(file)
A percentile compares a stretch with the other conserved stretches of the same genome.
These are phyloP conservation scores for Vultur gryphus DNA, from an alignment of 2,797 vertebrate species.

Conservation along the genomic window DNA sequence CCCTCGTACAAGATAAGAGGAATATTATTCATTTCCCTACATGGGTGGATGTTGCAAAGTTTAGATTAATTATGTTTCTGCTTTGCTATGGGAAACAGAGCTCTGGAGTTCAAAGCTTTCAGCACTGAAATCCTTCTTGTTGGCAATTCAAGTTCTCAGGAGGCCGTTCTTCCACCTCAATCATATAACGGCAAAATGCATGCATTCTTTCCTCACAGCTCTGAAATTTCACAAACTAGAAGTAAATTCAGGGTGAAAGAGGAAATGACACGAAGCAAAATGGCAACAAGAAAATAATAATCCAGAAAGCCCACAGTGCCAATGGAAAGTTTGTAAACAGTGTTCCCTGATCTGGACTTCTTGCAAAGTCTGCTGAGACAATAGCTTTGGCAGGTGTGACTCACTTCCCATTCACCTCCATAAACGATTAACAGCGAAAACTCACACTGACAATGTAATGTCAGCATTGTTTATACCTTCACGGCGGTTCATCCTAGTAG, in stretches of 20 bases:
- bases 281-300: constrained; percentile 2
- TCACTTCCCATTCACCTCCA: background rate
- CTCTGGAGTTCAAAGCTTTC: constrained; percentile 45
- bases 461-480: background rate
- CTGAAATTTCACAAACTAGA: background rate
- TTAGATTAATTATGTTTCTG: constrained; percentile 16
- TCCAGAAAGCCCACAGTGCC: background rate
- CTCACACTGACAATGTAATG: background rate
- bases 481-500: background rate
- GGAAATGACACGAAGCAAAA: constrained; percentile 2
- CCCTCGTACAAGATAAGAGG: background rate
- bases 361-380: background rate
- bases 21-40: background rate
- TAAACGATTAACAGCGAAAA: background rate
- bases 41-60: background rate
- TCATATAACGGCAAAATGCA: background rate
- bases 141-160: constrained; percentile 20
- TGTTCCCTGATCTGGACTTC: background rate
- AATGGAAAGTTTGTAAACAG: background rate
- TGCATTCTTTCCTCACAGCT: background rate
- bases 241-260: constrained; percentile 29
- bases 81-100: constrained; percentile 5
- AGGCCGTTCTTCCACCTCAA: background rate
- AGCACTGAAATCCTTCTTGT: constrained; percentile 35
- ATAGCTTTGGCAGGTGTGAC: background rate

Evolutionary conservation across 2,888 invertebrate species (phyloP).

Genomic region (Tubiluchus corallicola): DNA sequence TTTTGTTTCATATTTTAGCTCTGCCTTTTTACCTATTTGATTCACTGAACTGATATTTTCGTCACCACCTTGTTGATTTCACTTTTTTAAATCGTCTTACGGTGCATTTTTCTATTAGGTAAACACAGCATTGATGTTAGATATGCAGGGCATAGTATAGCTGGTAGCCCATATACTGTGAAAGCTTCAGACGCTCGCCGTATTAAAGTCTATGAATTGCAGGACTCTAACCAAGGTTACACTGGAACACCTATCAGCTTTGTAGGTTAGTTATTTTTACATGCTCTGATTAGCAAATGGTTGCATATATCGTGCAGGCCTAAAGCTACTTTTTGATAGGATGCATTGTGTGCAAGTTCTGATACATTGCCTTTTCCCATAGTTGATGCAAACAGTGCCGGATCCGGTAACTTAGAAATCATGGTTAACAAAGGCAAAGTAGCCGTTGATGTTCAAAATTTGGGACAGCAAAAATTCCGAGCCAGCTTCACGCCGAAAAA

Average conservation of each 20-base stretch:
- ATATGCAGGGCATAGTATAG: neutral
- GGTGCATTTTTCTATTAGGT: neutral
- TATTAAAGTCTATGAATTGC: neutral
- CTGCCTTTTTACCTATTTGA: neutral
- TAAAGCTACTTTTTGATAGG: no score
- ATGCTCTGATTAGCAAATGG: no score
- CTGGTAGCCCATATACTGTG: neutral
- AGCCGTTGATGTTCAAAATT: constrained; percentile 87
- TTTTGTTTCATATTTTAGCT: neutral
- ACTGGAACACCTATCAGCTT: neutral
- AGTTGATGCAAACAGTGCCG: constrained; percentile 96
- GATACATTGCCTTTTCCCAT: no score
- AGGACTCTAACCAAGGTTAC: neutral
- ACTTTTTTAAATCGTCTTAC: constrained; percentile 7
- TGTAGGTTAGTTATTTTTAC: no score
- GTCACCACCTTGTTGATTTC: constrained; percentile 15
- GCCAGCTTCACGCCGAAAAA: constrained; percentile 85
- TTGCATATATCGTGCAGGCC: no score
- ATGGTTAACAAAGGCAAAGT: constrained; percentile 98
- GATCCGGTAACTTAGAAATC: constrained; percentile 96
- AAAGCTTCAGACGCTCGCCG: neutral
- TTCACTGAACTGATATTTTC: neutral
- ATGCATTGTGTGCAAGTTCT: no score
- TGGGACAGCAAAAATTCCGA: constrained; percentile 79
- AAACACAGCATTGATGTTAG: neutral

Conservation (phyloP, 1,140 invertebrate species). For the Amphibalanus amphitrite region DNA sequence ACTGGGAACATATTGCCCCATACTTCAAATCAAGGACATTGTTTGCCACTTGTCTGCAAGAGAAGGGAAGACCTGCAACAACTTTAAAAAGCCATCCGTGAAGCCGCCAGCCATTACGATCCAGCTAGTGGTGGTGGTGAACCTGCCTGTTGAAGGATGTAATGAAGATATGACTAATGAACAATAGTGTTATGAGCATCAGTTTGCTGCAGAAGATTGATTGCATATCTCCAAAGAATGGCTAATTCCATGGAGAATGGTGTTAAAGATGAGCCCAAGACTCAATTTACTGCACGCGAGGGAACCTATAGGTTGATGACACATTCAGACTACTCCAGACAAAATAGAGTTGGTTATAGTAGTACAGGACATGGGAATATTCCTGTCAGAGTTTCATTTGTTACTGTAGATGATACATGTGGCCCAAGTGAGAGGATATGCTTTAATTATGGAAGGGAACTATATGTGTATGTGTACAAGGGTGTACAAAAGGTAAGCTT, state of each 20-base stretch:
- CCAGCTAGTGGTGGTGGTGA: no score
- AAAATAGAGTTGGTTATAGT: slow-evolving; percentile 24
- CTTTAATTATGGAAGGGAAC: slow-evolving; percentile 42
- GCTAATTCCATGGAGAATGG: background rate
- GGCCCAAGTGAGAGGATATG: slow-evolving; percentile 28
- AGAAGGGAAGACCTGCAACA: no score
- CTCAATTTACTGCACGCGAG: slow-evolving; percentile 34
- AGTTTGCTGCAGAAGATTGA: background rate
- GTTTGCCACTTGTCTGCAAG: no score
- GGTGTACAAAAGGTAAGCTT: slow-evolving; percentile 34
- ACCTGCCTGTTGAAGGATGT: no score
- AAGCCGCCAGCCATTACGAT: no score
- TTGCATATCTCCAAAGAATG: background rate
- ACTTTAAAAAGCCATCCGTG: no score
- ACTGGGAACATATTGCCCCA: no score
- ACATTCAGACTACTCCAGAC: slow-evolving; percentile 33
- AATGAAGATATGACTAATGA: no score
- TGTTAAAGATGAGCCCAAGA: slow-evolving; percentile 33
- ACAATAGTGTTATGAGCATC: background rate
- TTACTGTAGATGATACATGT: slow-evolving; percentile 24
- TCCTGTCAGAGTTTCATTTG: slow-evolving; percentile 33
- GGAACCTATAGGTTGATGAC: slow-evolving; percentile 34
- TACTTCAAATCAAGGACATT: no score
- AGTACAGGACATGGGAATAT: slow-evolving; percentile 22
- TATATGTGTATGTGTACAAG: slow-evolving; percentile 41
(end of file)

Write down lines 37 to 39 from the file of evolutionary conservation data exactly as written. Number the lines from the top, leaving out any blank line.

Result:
- ATGCTCTGATTAGCAAATGG: no score
- CTGGTAGCCCATATACTGTG: neutral
- AGCCGTTGATGTTCAAAATT: constrained; percentile 87